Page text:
New Utah school grading system raises concerns
by Laura Haley
Contributing Writer
Sep 05, 2013 | 2131 views | 0 0 comments | 61 61 recommendations | email to a friend | print
As of Sept. 1, parents not only have to worry about the grades on their student’s report card, but the grade that the state has assigned the schools as well. A new grading system, mandated by a new state law now assigns all Utah schools a letter grade, A to F, based largely on the school’s student test scores.

The Utah Legislature narrowly passed SB271 S3 earlier this year and lawmakers who backed the bill insist that it is a move toward transparency. Educators statewide, however, have decried the legislation, saying that the new school grading system cannot give an accurate picture of a school’s actual performance.

The new grades, released Tuesday, Sept. 3, give Helen M. Knight Elementary School, Moab Charter School and Grand County Middle School all B grades, while Grand County High School received a C.

According to the Utah Board of Education, the grades are based on Criterion-Referenced Tests. Those tests, administered near the end of the school year to students in grades three through 12, look at both proficiency and growth in the areas of math, language arts and science to determine the school’s grade, according to the state education board.

However, Patti Harrington, executive director of the Utah School Superintendents Association, said there has not been any research that actually ties the new system with school improvement.

“It remains much more of a political ideology than a research-based practice,” she said in a news release this week.

Harrington said the school scoring system was touted by former Florida Gov. Jeb Bush.

“At the time of Florida’s school grading implementation, Utah outperformed Florida in almost every indicator,” Harrington said. “Utah still outperforms Florida in many indicators.”

HMK Principal Taryn Kay said the grades don’t mean much on their own and the schools have not yet been provided with the detailed data used to establish the letter grade.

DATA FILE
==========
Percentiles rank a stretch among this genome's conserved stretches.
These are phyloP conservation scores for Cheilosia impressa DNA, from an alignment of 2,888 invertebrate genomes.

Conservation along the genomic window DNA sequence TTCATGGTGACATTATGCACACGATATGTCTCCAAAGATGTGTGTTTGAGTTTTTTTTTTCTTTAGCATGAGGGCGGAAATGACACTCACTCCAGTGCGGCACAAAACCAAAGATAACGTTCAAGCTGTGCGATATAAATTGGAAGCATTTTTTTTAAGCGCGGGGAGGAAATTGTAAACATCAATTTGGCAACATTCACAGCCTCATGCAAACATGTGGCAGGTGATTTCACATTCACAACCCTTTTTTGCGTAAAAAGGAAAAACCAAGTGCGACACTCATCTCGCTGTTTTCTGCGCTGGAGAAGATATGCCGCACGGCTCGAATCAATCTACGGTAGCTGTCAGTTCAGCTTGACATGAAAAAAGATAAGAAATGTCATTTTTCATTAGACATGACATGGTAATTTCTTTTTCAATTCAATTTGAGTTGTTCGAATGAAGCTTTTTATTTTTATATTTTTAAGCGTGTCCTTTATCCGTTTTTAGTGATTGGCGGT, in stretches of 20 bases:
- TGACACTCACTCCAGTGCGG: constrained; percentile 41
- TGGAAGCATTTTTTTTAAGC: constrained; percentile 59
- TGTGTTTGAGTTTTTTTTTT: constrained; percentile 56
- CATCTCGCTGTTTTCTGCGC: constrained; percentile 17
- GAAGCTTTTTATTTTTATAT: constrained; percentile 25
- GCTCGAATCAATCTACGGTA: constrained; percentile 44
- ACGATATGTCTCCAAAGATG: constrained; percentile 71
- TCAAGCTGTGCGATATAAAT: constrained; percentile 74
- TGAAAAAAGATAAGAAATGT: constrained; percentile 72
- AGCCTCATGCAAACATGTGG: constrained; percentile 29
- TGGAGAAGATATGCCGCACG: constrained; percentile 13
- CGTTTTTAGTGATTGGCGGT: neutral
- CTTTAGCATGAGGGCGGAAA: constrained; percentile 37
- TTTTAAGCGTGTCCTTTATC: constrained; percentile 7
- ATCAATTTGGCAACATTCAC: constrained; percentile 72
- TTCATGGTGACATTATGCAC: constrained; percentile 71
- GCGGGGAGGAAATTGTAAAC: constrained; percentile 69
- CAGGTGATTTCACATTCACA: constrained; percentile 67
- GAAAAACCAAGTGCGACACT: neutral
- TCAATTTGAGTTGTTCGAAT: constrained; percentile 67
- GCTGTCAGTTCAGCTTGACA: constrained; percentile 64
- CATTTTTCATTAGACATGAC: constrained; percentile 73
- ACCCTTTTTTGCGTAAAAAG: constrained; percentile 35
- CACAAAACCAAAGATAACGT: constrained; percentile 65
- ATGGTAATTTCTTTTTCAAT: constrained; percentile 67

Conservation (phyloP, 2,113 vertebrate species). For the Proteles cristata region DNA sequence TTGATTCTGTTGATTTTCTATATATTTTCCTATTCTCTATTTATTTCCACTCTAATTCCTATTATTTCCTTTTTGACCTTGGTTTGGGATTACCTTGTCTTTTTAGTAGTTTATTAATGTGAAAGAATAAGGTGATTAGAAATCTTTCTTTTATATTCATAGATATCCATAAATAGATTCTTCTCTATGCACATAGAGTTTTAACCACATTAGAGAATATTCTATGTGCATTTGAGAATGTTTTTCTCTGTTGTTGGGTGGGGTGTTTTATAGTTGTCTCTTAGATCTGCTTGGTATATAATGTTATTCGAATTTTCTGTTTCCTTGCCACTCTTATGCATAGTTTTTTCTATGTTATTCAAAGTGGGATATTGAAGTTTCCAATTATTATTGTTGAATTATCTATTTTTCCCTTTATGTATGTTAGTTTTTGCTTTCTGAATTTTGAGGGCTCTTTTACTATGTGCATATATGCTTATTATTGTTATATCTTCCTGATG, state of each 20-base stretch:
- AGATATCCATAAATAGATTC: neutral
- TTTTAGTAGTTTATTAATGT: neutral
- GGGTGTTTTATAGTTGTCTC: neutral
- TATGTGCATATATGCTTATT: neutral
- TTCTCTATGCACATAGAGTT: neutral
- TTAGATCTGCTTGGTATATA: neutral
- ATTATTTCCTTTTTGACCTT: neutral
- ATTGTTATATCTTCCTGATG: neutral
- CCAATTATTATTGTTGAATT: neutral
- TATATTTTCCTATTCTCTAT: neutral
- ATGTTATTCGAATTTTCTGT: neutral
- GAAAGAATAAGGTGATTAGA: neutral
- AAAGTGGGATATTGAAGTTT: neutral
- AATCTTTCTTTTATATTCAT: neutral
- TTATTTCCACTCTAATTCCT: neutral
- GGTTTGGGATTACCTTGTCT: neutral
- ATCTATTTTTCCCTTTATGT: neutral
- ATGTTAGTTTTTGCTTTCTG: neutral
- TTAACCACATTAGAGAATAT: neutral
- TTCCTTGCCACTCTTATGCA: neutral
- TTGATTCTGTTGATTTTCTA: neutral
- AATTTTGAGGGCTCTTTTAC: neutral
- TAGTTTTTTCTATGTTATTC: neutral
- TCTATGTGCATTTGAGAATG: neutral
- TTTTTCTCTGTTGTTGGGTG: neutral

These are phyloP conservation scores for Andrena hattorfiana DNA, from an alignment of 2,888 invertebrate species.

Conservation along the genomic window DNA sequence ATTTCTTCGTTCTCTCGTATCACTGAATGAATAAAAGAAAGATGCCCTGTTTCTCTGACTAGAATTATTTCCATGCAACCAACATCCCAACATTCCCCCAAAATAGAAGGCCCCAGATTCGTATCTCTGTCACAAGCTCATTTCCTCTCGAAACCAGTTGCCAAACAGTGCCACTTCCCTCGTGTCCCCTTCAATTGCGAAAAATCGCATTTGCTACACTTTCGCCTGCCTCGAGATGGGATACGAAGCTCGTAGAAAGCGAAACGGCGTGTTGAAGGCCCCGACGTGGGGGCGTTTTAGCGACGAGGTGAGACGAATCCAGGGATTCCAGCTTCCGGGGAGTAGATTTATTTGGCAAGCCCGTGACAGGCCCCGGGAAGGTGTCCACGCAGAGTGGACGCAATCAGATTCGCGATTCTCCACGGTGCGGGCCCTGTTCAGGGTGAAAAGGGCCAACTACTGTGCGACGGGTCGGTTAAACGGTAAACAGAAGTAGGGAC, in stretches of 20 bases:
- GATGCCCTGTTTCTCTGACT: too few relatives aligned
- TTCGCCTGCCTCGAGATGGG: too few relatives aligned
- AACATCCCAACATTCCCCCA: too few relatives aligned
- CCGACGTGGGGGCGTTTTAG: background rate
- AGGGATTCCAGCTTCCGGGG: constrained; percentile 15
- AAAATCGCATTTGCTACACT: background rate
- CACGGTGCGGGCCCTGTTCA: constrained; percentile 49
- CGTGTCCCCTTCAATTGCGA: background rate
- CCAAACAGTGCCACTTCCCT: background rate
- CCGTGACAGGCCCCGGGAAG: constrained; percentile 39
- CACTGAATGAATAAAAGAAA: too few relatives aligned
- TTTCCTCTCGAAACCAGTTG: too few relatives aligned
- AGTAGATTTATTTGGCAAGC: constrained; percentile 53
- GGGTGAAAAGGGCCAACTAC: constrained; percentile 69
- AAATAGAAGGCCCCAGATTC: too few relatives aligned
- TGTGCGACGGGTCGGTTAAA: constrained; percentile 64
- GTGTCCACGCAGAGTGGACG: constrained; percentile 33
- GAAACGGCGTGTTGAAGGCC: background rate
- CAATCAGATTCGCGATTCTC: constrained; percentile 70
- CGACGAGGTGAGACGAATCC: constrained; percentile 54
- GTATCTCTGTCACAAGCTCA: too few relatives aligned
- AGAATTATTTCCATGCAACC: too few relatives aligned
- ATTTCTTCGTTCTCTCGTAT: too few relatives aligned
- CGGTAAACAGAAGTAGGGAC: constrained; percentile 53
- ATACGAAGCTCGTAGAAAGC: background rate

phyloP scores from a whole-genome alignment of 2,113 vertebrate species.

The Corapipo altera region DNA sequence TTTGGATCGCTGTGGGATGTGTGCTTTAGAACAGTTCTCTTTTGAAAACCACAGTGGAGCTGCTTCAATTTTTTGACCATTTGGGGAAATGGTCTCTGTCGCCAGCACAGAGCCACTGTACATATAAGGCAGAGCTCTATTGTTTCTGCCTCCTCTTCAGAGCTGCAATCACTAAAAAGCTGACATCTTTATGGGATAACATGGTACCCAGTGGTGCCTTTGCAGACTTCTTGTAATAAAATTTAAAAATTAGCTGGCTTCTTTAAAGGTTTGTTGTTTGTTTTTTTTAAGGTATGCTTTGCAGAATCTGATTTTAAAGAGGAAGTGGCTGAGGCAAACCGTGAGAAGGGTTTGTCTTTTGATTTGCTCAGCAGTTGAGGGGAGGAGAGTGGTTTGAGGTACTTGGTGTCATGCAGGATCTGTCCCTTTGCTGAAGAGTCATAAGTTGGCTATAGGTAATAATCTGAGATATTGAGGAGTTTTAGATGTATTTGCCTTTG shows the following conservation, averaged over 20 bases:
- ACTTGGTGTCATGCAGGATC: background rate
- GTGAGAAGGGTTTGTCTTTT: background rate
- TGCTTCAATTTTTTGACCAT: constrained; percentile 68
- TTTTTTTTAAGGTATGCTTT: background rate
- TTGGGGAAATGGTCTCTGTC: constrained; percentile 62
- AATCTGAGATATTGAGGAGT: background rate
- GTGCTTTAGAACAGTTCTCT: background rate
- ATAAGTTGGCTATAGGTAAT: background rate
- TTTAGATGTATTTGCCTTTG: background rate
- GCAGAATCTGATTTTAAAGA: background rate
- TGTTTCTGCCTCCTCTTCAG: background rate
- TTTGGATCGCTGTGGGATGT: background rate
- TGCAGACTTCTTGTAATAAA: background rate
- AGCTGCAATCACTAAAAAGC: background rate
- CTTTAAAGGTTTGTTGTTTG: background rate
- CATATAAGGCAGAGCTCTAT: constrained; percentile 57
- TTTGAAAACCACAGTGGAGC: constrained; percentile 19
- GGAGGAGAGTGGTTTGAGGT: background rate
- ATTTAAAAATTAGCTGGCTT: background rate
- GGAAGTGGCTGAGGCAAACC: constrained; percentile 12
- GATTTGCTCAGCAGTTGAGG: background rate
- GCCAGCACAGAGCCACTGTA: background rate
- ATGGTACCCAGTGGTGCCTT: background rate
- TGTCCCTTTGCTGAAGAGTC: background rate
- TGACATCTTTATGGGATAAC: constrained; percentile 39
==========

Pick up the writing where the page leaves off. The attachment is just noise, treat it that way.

“We really won’t know anything until the state releases the test results on Sept. 30,” she said.

Grand County School Superintendent Scott Crane said he doesn’t feel that the new grading system is useful to the district.

“My belief is that testing should inform instruction,” he said. “It should help determine areas that we need to work on and improve.”

Instead, he said, by being assigned a single letter grade, there is no indication of where the school may be lagging behind.

“It doesn’t really give me any information,” he said, adding that he prefers the Utah Comprehensive Accountability System (UCAS), which was implemented in 2011.

Grand County Board of Education president Jim Webster said the new system looks solely at a school’s test scores and the progress that students make over the course of a year. “This broad brush stroke look at a school with one letter grade doesn’t take all the factors into consideration,” he said. “It’s simplistic and not a fair representation of what a school might have to offer.”

Webster said one of the problems with the new system is the fact that schools are graded on a bell curve, meaning a small number of schools will be assigned A’s and F’s, while the rest fall somewhere in the middle. “If you fall on the wrong side of that curve, it could reflect even more poorly than the test scores indicated,” he said.

Webster said that schools along the Wasatch Front will probably see the biggest fallout as a result of the new system, as parents will be able to view a school’s grade and choose to send their child to a different school as a result.

Webster said the new system will likely end up favoring larger school districts that have a stable financial base.

“If you have more students in needs without the financial stability of a bigger district ... it may have a bearing on that grade,” he said.

Harrington echoed that sentiment.

“The School Grading Program appears to be roughly aligned with economic factors in a community, giving higher grades to school located in wealthy areas and lower grades to school located in areas of high poverty,” she said.

Webster said that while Grand’s schools fared relatively well, he was unhappy with the fact that GCHS was given a C.

“The high school is not a ‘C’ high school,” he said. “There’s a lot going on there.”

Webster said that while C is an average grade, he feels that the grades don’t reflect the diversity that school districts can experience.

Joe Heywood, director of Moab Charter School, said he doesn’t think the new system will affect the charter school unless the legislature decides to tie funding to a school’s letter grade further down the road. However, he does not support the new system.

“I feel bad for all the little kids in the schools that get D’s and F’s,” Heywood said. “You’re telling all those kids that they’re F students, but they have no control over it.”

Failing grades for individual schools can be assigned due to low test scores. However, they can also be assigned if the school doesn’t have at least 95 percent participation in year-end testing.

“It’s just ugly the way they’re doing it,” Heywood said. “I strongly disagree with state legislators publicly shaming little kids like that.”

Crane, Webster and Heywood all agreed there isn’t much that can be done at this point, aside from taking a wait-and-see approach. Heywood said if the state does choose to tie a school’s funding to its letter grade in the future, he expects to see more serious backlash against the new system.

Editor's note: This version corrects the name of the Utah Comprehensive Accountability System.

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